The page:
I went to SH for my birthday and wish I didn't. The food was just OK. Totally forgettable. I couldn't tell you what I ate.... Let me think about it... Yeah... still can't remember.
I did take my aunt to Winterland for her birthday last month and the food was fantastic. She took me to SH for my bday and it was decided by all that Winterland was the better restaurant.
Really enjoyed the pork belly...
I know Scott Howard has had mixed reviews on the CH SF board, but after reading Tablehopper’s (www.tablehopper.com) review of Scott Howard, I decided to cash in on the prix fixe deal the restaurant is offering through December. The $31 deal, offered Monday - Saturday 5:30 to 6:30, allows you an appetizer (one from a choice of four), an entrée (one from a choice of four), and a dessert (one from a choice of four). No forced meal here, the choices offered were all items from the a la carte menu. Plus each dish seemed to be the regular plate size given to those who ordered a la carte. What I’m getting at here is that the Scott Howard deal is a real deal.
The dishes were meticulously executed and all ingredients of the absolute best quality. We were a party of three and decided to share everything. The bread basket included 4 different kinds of warm bread, the highlight of which was a cheesy biscuit that was to die for.
For appetizers we chose the baby lettuces salad, the infamous carrot soup with truffle oil, and smoked salmon with potato salad and crisp green apples. The carrot soup is to die for. It is more carrot than carrot. The recipe is printed inside the envelope with you bill,. It is made by cooking carrots in carrot juice until the juice is totally reduced. Then add more carrot juice and cream. Wow.
For entrees we had the pork shoulder cooked in cider with puree of potatoes and creamed corn, halibut with beans and bacon, and 4 large scallops with mitsuke mushrooms and potato puree with saffron oil. The scallops and pork were the standouts. Perfectly cooked and interestingly flavored.
Drinkwise and servicewise things were a little bumpy. I did have an incredible cucumber martini named after the bartender that made it (Fash’s something something). It was really clean tasting. But one of us ordered a gin and tonic and got a gin and soda. Then the bottle of white wine we ordered hadn’t been chilled. Instead of suggesting a different bottle, our waiter asked if he should chill it. Of course he should chill it. But by the time it was chilled, we had already finished our appetizers. The manager or perhaps he was the sommelier was aware of the problem from the start because he asked if everything was alright and we told him to add water and salt to the wine chilling bucket. Really I should have figured out the wine wouldn’t get cold fast enough and asked for a different bottle. But hindsight is 20/20. The waiter was very sweet and eager to please but seemed inexperienced. It obviously never occurred to him to suggest a different bottle of wine or, once he realized that we were half-way through dinner without the wine we ordered, to comp a glass of wine to drink until the one we ordered was chilled. But we were happy to be eating such a lovely meal at such a great price and bore with it.
I agree with sarvey. Loved the meal we had there. We ordered the Duck Confit and Tempura Shrimp appetizers, Venison and Shortribs for entrees, and the FABULOUS Orzo Mac & Cheese. The Duck Confit was the weakest dish, and I wouldn't order it again. But all the others were very memorable.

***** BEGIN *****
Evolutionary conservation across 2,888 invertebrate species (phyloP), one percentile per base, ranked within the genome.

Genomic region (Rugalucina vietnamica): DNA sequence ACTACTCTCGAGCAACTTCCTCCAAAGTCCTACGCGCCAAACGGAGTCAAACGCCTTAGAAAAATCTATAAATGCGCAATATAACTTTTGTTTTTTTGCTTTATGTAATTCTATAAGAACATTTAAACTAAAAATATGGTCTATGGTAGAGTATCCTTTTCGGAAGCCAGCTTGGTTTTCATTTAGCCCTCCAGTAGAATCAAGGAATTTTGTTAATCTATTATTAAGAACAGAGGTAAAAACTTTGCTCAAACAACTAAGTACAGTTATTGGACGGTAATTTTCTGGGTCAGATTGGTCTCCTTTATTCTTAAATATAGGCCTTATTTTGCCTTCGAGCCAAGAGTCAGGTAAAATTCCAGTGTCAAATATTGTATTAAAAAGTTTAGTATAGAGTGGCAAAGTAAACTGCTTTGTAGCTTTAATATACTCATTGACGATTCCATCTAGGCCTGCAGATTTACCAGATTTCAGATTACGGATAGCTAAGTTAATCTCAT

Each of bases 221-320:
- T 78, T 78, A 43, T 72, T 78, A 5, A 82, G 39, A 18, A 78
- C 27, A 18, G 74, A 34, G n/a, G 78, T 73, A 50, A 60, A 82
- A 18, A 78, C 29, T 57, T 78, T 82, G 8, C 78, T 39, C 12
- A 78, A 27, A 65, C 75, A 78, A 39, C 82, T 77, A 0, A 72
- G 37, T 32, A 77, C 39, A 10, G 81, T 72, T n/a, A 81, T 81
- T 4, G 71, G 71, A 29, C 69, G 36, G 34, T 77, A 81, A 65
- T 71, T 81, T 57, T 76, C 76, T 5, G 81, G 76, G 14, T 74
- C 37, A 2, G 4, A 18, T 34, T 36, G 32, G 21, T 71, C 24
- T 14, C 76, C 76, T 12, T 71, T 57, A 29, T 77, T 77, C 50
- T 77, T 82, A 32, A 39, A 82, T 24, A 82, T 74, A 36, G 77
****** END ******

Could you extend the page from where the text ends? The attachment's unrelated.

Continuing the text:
Totally not worth the money!
I usually enjoy small plates. But small plates in this case is an overstatement. Some dishes are literally two-bite portions... :(
And frankly nobody in my party had been impressed with the food. Good but not great.
Maybe because of the size of the portions we couldn't really taste the food!
Before dashing off to Los Angeles last weekend, I wandered into Scott Howard for dinner on Friday evening. I opted for the three course prix fixe for $31.98. I liked the fact that they have a very good by-the-glass wine last and that all glasses could be either three or six ounces.
For my first course, I chose the Japanese Hamachi with pink grapefruit, pickled cucumber, truffled ponzu, and herbs. This was really well done although I could not detect any truffle in the ponzu. The fish was fresh and the perfect temperature. I chose a Loosen Riesling that worked very well with the dish.
For my second course, I had the Pan Roasted Veal Sweetbreads with yukon potato purée, smoked bacon, and madeira jus. With this I picked an a Domaine Allimant-Laugnier Alsacian Pinot. The dish was not bad, but I like my sweetbreads to be on the crispy side while these were very mushy.
I was torn between the venison and the poussin and at the waitress' recommendation, I opted for the Crispy Poussin with truffled orzo "mac & cheese," watercress, and natural jus. Also with the waitress's suggestion, I ordered Baumard Anjou Loire Valley Cab Franc. I was also not very impressed with this dish either. It was probably my mistake but both the sweetbreads and the poultry were served on a puddle of purée/mush. I had too much soft food and not enough tantalizing flavors.
Not stuffed to the gills, I ordered the sample three-cheese plate (sorry, don't remember which cheeses were served). There was a wine on the dessert wine list I was unfamiliar with and asked about the Picolit, La Roncala, Colli Orientele, Italy. My server was really great in that since I was unfamiliar with the wine, brought over the bottle for me to taste. At a little more than half empty, it was definitely corked (which means they had already served it as such). The waitress was really great in whisking the bottle away and suggested instead a Heidi Schrock Beerenauslese. This wine worked well with the cheeses and was a nice ending to an otherwise unremarkable meal. About $100 for all.